A few days back I was attending an identity workshop where we had to write five identities, which describe ‘Who am I?’ and I was the only boy in that workshop. So, when we were reading our answers aloud, I was hit with the thought that every girl had “I am a girl” identity in their top five. At the expense of conceding a generalized opinion, I realized that nowadays gender identity is playing a very big role and it has become a lemon in their heads – a result of their being Delhi-ites! It is also, I feel due to the increasing injustices against women I’m reading about in the papers/news – the Guwahati molestation case, the girls who got arrested for their Facebook posts and the recent Delhi gang rape and many other day-to-day activities where girls face discrimination and exploitation. Most women I know do not depend on their husbands, boyfriends or any male relative to chaperone them wherever they go, nor do they go around in chauffeur driven cars. Most of them are young, independent and attractive – and somewhere I know the scary truth that this could have happened to a friend, to a relative or to someone close to me. Whatever the reason, I haven’t been able to get that out of my head.
Lemon in My Head
What do I do? What do any of us do? Apart from being outraged or just talk and write about it like I’m doing? What else can I do? I’ve been wracking my brain about what to do, protesting on the streets, but who/what are we protesting against? Our government? The government we voted for? Our nation? The ‘democratic’ nation which each of us is a part of? Don’t get me wrong. We must complain. We must make loud protests; we must put immense pressure on the authorities to take immediate action. Safety is NOT a privilege only for those who have drivers, those who stay in gated communities, those who don’t venture out at night or don’t avail of public transport. SAFETY CONCERNS ALL OF US. It is a basic human right. It has to change now, this minute. The streets should be safer at night, from tonight. If we have enough police to make sure our seat belts are fastened and we don’t jump red lights during daytime, then we should have enough police patrolling the roads at night. We need the laws to be tightened now, we need police to act faster, and catch the culprits more often so that the law can be taken seriously right now.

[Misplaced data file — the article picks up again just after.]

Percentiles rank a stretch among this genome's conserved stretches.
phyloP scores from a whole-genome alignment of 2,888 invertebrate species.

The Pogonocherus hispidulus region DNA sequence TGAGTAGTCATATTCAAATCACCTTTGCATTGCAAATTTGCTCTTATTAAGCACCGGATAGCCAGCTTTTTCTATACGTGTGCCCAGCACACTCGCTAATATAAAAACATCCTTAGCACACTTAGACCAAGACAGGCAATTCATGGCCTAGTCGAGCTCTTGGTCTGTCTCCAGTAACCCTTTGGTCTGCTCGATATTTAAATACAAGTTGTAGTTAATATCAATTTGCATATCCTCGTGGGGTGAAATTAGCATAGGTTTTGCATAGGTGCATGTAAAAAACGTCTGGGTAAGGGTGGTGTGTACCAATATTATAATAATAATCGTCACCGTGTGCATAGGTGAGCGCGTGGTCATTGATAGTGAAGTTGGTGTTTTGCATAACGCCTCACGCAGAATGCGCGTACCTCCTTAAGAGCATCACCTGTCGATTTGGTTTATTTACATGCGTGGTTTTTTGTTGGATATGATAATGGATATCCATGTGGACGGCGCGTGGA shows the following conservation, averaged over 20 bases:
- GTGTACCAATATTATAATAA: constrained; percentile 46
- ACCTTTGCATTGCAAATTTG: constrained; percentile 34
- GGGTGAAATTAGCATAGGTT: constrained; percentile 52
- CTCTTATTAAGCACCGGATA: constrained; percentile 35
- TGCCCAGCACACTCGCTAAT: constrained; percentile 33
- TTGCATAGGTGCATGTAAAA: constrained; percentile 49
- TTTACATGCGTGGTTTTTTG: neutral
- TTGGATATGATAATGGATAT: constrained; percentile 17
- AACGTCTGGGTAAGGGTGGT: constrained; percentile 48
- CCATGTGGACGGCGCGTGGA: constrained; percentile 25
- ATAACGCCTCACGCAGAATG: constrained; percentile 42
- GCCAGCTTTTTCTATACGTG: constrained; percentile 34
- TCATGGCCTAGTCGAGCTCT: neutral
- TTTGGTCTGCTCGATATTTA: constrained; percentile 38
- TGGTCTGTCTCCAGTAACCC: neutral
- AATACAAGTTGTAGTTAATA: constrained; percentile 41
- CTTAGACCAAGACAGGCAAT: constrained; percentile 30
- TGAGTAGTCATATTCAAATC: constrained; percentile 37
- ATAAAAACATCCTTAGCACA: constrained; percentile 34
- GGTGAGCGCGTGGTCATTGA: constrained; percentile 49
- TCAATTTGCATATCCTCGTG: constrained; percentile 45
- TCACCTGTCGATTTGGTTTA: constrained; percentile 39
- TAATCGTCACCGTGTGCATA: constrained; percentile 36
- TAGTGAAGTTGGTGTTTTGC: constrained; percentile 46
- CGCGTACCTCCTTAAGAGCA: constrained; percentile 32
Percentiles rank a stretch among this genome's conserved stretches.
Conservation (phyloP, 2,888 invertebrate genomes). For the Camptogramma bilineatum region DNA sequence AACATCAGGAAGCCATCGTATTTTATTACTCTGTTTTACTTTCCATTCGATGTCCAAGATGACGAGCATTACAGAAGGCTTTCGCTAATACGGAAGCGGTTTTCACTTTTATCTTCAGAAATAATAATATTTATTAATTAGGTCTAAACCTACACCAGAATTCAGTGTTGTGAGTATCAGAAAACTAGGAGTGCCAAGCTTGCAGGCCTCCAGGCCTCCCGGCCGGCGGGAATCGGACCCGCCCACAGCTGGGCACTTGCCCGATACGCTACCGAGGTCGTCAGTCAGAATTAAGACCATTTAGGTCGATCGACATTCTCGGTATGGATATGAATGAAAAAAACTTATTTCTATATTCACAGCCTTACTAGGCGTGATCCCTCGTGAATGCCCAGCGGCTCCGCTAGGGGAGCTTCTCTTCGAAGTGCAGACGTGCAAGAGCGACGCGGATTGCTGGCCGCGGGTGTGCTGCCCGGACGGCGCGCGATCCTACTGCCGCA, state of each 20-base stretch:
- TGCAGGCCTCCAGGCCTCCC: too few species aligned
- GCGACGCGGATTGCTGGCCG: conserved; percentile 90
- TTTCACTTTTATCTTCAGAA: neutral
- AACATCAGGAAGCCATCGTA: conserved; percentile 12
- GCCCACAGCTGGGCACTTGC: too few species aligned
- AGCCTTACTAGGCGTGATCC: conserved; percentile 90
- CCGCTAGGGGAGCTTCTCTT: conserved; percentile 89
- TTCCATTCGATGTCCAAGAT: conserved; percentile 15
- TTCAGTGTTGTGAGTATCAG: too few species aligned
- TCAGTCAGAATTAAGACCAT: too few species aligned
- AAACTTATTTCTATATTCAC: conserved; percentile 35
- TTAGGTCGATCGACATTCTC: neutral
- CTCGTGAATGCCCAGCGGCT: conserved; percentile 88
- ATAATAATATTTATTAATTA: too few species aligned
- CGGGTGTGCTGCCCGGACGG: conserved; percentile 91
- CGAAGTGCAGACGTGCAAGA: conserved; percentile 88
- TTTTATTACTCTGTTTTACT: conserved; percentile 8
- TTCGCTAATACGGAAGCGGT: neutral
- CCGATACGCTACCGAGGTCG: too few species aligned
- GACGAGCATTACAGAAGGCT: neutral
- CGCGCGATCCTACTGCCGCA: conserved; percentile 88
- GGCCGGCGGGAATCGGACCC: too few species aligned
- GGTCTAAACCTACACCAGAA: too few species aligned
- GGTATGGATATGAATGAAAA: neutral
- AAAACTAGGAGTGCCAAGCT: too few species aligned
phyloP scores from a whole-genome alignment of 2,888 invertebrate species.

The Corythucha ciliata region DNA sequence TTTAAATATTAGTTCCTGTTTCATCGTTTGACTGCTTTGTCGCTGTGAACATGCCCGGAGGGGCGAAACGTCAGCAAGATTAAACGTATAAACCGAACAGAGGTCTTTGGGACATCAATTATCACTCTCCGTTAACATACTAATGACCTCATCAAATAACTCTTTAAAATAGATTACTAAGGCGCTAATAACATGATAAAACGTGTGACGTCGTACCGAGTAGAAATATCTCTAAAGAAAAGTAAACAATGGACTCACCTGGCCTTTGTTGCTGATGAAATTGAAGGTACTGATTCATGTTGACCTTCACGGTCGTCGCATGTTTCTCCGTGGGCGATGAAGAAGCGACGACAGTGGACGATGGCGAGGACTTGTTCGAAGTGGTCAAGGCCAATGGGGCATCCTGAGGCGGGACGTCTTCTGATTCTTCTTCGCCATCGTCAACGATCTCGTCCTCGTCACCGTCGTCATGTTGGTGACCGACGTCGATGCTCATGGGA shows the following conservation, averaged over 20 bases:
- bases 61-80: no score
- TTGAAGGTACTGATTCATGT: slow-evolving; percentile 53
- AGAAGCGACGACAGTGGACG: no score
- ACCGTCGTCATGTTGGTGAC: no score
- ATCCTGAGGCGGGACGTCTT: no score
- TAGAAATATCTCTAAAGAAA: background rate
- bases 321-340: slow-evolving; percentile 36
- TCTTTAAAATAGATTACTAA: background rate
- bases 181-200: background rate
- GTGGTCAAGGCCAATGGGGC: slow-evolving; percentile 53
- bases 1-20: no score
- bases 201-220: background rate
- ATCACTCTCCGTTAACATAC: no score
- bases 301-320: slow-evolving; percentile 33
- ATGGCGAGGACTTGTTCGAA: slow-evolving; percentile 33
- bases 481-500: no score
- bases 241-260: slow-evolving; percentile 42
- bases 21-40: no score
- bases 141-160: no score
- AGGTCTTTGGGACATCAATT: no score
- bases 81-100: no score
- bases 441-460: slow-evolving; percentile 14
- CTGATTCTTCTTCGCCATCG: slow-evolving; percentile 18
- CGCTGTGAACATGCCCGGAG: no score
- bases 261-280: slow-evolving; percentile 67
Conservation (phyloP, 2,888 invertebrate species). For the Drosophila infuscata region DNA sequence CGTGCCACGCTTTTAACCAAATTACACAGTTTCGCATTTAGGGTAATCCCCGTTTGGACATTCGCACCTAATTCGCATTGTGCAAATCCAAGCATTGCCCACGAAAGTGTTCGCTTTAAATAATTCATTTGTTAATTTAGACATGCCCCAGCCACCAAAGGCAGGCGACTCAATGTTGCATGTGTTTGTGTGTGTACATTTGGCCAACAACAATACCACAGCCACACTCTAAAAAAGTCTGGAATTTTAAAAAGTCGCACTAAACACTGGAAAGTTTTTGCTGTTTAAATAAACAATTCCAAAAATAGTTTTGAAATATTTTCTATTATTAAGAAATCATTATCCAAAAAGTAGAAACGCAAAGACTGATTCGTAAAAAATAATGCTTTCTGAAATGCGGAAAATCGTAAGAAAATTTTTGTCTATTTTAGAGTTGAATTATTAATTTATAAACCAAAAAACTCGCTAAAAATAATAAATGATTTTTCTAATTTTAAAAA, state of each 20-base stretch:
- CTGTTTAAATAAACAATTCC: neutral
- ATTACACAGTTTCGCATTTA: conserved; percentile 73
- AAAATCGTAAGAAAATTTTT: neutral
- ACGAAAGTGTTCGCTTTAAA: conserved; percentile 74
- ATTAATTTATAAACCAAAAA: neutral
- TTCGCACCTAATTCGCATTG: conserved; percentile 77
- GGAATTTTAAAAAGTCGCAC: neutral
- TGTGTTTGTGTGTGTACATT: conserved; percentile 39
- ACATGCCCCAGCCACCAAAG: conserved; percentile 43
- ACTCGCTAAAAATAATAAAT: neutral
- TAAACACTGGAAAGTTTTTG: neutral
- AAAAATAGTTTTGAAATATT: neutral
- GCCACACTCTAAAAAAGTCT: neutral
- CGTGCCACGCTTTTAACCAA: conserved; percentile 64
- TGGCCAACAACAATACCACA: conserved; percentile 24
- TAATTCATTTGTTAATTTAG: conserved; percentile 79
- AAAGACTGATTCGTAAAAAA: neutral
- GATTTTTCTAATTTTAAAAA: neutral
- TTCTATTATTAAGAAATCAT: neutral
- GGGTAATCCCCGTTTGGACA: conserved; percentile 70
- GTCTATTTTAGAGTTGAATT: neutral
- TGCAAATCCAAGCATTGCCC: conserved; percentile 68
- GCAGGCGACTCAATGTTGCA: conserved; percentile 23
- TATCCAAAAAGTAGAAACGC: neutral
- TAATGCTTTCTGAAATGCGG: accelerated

But there is something else we can do, which can change the nation’s attitude towards women, provided each of us takes part in it. Each one of us individually needs to review how we treat each other and the level of respect we display to one another as human beings created equal by nature, no matter what our gender.
Have you ever heard of Euclid axioms and common notions? Euclid’s first common notion reads – things, which are equal to the same thing, are equal to each other. That’s the rule of mathematical reasoning. It’s true because it has worked, and always will do. In his book, Euclid says this is self-evident. It is even quoted in the 2000-year-old book of mechanical law. So, we begin with equality – that’s the origin, is it not? That is the balance. That is fairness. That is justice.
Make Way for the Indian Woman
We must, in every cultural, social and political way, prepare the way for the modern Indian woman because she is not the woman that most Indian men grew up with at home. Mothers pamper, mothers cook great food – Mothers Stay Inside! The woman of today may not know how to cook, may want to earn her own living and may choose whom she wants to marry (if she wants to marry at all!). Of course I’m generalizing, but you have only to look at how the youth behave in front of their parents and how they behave with their peers to realize that there is a huge generation gap that makes for people to hide their true selves and change frivolously to suit the company in which they find themselves. So until we stop hiding under our social guises, the reform starts at home, with parents treating children equally and accepting their differences, and their choices. It continues to apply to schools and education as well – boys and girls should be treated equally, should be encouraged to work together on school projects. Boys should not see the girl as a strange, mysterious ‘other’ species only to be stared at and not talked to, wondered about, shown in small spurts almost teasingly, locked away most of the time and eventually conquered by the patriarchal system of marriage or, simply by pure physical dominance.